What do you remember about your classrooms as a child? Were your teachers organized or was their room complete chaos? I firmly believe that teachers set the tone for student organization by the way they keep their classroom and themselves organized. That doesn’t mean that all teachers have to be paperless or have a classroom that looks like it was designed by a label maker, but there must be some semblance of order in your classroom to help students feel at ease and prepared to be successful in their academic endeavors.
Organized Teacher, Happy Classroom by Melanie Unger is a great read for teachers and administrators that desire to help their students be as successful as possible by creating a positive classroom environment. I appreciate the practical tips that Unger shares throughout this book about classroom suggestions, how to organize your desk, and how to model organization for your students. She also gives some milestones for how to keep your classroom organized throughout the year, how to do a year end inventory, and how to be the best steward of the resources available to you. This is a great read for a new teacher or someone that has been teaching for many years. I believe everyone can learn something from this book.
Below I have pasted some things that I highlighted while reading this book…
- Without an organized classroom, we cannot ensure that our lessons are sound, our materials are accounted for, or our classroom spaces are functional and useful for our students.
- What is important is to find a level of organization that will help you promote a calm, caring environment; support you in carrying out effective instruction; and allow you to find, use, and manage materials, supplies, and resources easily and efficiently.
- A teacher’s level of organization (or lack thereof) has a direct impact on students’ learning and motivation.
- Being organized allows us to actually give more of ourselves—more of our energy—to the things that count!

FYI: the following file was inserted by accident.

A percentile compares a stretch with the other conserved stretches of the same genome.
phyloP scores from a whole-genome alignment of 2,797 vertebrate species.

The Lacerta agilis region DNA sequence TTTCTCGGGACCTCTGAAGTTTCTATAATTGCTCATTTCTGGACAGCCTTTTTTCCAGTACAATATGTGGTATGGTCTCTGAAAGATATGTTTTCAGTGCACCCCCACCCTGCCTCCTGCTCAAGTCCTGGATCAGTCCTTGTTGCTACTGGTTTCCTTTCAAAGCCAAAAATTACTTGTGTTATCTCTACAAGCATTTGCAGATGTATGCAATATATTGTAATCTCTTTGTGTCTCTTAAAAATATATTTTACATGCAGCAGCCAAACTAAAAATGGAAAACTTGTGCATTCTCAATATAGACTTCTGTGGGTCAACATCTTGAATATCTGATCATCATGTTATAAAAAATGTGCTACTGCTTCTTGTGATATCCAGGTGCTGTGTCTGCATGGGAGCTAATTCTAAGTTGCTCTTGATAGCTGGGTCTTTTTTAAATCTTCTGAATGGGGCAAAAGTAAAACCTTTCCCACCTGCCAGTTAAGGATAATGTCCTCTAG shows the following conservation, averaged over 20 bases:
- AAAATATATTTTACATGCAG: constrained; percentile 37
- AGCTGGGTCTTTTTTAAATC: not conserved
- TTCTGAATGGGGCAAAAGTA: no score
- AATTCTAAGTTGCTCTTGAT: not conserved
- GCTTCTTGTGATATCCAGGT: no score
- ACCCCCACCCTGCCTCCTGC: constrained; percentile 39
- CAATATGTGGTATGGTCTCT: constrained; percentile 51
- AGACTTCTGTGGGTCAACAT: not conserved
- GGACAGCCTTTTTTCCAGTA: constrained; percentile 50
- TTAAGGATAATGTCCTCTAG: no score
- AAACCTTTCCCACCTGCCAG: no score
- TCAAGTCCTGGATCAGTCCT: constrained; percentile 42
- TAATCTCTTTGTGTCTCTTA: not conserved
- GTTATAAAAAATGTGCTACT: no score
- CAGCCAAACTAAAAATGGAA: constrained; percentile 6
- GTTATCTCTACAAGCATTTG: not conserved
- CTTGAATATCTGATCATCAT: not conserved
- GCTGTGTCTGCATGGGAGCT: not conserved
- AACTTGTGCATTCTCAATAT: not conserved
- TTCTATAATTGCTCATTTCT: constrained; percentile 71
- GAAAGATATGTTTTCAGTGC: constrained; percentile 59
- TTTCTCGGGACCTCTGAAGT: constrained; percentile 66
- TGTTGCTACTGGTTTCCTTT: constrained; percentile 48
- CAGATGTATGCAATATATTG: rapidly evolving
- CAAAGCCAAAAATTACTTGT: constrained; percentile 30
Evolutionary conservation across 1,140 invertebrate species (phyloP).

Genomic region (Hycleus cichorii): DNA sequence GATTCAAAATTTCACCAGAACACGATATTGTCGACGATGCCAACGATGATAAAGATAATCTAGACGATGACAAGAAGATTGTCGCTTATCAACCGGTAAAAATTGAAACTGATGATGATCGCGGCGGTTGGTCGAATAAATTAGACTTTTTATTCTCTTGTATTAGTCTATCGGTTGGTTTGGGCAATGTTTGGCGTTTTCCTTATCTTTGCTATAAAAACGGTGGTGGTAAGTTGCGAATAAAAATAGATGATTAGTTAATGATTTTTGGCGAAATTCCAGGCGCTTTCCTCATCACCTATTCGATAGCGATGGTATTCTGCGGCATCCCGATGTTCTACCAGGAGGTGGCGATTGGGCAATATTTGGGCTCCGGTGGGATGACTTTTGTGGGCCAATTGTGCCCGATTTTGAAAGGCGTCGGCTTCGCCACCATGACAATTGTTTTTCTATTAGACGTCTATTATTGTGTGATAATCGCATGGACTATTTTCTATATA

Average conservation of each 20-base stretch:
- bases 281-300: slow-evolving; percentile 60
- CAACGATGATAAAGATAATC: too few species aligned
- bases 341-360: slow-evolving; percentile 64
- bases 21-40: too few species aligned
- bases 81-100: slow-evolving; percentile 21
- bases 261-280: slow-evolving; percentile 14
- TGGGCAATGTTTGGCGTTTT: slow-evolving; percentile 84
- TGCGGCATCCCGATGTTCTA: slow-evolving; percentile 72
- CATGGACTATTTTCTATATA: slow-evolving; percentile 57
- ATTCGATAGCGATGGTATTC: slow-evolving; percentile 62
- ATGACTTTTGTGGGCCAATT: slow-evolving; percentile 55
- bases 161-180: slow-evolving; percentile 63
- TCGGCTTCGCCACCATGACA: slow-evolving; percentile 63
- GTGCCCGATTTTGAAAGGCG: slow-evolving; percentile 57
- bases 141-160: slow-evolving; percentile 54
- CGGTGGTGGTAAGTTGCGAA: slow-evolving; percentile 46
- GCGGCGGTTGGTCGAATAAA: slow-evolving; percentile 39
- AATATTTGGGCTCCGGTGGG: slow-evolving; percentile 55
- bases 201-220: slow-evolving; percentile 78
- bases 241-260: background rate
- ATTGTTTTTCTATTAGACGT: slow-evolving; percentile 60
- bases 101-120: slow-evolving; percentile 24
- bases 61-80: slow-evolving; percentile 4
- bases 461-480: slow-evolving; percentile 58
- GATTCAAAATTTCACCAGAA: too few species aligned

- When you have a solid sense of organization within your classroom, you’ll achieve greater clarity in identifying educational goals for your students.
- “Organizing is what you do before you do something, so that when you do it, it is not all mixed up.” — A.A. Milne
- Your classroom reflects who you are.
- Purging is about evaluating what you own and making smart decisions about the value of your possessions in regard to the space that you have.
- Making smart decisions about where to house your resource materials will help you plan effectively for instruction.
- “For every minute spent in organizing, an hour is earned.” — Unknown
- An organized and consistent paperwork system is key to continued organizational success in the classroom.
- “Each problem that I solved became a rule which served afterwards to solve other problems.” — René Descartes
- Having an effective, well-designed lesson plan promotes efficiency and contributes to an overall organized plan for the year.
- We shouldn’t use technology just to say we’ve used it. Being tech savvy may improve our clout with colleagues, but at the end of the day, what really matters is greater, deeper student learning.
- For a teacher, the key to dealing with technology is to be willing to educate yourself and keep an open mind about trying new things.
- Being organized and prepared for the next day starts at the end of the previous day.
- “But everything should be done in a fitting and orderly way.” — 1 Corinthians 14:40
- “We are what we repeatedly do. Excellence, then, is not an act but a habit.” — Aristotle
- Realize that understanding your boundaries is not a sign of weakness, but rather a sign of strength. Give yourself permission to discover what you need to do to maintain perspective and still appreciate the work you do.